2 miles up the Meramec an excellent ramp with parking can found at Flamm City Boat Launch.  This ramp is located below and a hundred yards downstream of the Hwy 231 crossing on southeast side (RBD) of the Bridge.  Good ramp at all water levels down to low water.  Its water levels are often directly affected by the water level in the Mississippi.   It bottoms out on a wide sand/gravel bar at extreme low water and paddlers will have to portage their canoe or kayak across the bar to get from the water to their vehicle. This would be an excellent pace to start your expedition if you wanted to avoid “The Gauntlet,” the very dangerous Port of St. Louis.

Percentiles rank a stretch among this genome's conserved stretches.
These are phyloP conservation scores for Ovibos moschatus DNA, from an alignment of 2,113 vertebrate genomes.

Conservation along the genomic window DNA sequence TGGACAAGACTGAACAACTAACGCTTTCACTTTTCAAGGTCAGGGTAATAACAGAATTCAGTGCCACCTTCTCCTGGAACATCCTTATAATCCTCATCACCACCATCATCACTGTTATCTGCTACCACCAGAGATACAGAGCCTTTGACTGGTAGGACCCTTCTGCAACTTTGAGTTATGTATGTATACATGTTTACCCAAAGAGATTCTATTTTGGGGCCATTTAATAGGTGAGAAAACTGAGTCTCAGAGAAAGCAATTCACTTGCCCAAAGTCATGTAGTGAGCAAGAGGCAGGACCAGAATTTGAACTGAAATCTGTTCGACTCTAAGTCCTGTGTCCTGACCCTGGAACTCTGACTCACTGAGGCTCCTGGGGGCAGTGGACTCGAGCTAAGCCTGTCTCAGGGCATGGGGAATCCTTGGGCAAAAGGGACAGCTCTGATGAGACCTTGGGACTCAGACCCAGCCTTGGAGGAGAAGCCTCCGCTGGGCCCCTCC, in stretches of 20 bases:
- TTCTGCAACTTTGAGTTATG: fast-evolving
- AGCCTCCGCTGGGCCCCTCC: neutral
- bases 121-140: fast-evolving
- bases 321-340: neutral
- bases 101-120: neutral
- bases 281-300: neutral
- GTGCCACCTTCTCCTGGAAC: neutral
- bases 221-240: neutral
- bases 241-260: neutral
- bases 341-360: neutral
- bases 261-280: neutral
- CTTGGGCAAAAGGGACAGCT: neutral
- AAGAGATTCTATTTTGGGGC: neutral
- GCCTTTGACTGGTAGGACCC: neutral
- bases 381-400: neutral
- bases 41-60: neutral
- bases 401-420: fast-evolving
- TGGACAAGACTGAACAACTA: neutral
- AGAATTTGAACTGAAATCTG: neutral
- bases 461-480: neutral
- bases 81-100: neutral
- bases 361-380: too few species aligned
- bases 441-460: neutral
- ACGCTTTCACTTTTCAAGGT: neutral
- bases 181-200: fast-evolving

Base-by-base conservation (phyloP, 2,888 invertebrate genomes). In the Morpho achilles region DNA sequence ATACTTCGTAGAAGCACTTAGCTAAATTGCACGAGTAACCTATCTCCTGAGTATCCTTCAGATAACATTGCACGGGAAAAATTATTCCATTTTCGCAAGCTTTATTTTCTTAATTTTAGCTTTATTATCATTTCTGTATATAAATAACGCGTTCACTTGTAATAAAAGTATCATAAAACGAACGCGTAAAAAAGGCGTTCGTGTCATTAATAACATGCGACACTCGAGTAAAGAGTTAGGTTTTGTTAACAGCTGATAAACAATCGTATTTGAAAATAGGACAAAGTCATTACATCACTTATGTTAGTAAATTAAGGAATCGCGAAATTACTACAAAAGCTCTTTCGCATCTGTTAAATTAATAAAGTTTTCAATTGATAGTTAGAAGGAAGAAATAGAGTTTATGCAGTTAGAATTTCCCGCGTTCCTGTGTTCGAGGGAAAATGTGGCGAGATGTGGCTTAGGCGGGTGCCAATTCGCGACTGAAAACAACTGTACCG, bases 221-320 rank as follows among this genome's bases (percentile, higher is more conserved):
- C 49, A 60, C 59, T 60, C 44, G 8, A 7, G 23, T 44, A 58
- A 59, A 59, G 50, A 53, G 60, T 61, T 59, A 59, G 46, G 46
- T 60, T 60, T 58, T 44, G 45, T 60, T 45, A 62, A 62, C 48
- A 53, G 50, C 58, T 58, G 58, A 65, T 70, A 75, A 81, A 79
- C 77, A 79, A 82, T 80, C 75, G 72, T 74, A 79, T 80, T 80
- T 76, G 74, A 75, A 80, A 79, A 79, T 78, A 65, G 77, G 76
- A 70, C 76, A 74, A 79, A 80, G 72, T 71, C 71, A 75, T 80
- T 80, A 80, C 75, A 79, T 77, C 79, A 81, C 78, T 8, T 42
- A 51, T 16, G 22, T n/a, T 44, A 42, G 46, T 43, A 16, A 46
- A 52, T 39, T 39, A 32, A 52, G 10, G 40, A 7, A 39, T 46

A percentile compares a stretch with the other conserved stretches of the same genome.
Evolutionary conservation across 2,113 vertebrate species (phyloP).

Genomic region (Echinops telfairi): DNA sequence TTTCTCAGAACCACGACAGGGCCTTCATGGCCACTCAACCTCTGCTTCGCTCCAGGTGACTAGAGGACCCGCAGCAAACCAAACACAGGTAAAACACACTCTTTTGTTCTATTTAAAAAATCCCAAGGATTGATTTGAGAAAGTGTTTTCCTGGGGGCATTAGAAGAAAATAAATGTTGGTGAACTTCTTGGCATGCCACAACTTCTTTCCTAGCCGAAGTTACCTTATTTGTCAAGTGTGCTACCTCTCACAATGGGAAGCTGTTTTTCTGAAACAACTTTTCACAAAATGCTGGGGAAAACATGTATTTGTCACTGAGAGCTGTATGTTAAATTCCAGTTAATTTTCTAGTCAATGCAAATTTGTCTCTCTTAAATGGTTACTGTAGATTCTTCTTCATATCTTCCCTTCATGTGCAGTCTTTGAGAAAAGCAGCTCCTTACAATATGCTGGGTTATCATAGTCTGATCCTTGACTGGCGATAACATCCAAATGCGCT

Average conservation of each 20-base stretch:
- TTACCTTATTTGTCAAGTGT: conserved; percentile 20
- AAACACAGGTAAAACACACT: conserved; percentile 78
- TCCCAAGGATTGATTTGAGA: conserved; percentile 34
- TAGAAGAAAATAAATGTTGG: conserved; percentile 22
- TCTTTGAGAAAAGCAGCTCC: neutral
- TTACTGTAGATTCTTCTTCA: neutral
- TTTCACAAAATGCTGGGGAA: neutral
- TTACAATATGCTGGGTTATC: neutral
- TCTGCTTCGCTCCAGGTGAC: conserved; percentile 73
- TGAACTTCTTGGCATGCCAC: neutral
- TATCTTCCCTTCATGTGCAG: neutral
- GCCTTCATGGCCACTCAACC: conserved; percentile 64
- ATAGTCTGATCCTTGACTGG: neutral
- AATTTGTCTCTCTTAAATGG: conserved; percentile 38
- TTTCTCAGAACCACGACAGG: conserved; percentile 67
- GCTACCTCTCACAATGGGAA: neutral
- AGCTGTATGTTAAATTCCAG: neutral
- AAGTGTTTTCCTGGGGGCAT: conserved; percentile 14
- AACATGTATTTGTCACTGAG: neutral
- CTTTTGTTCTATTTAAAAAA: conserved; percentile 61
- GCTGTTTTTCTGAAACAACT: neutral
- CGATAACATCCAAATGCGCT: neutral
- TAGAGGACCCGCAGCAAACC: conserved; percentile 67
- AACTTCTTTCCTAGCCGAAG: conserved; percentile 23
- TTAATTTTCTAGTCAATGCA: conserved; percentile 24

St. Louis Circumnavigation

St. Louis is an island?   Looking at google earth you will see that St. Louis is indeed surrounding by water, an almost unbroken shoreline running the perimeter of its greater metropolitan area, if you connect the Mississippi, Missouri, Meramec and Bourbeuse, (and then follow the narrow tributaries of the Bourbese to the narrow tributaries of the Missouri in the highlands above Washington).  For paddlers this means a nine-mile portage from Union City to Washington.   Big Muddy Mike Clark has proven this fact four years in a row with a 193-mile ring of the city using the four rivers as a learning adventure for his students at St. Anne of Normandy.  The mission is to highlight the beauty of the rivers, the interconnectedness of all residents of this region to its rivers, and the myriad of issues which face St. Louis’ greatest resource, its water.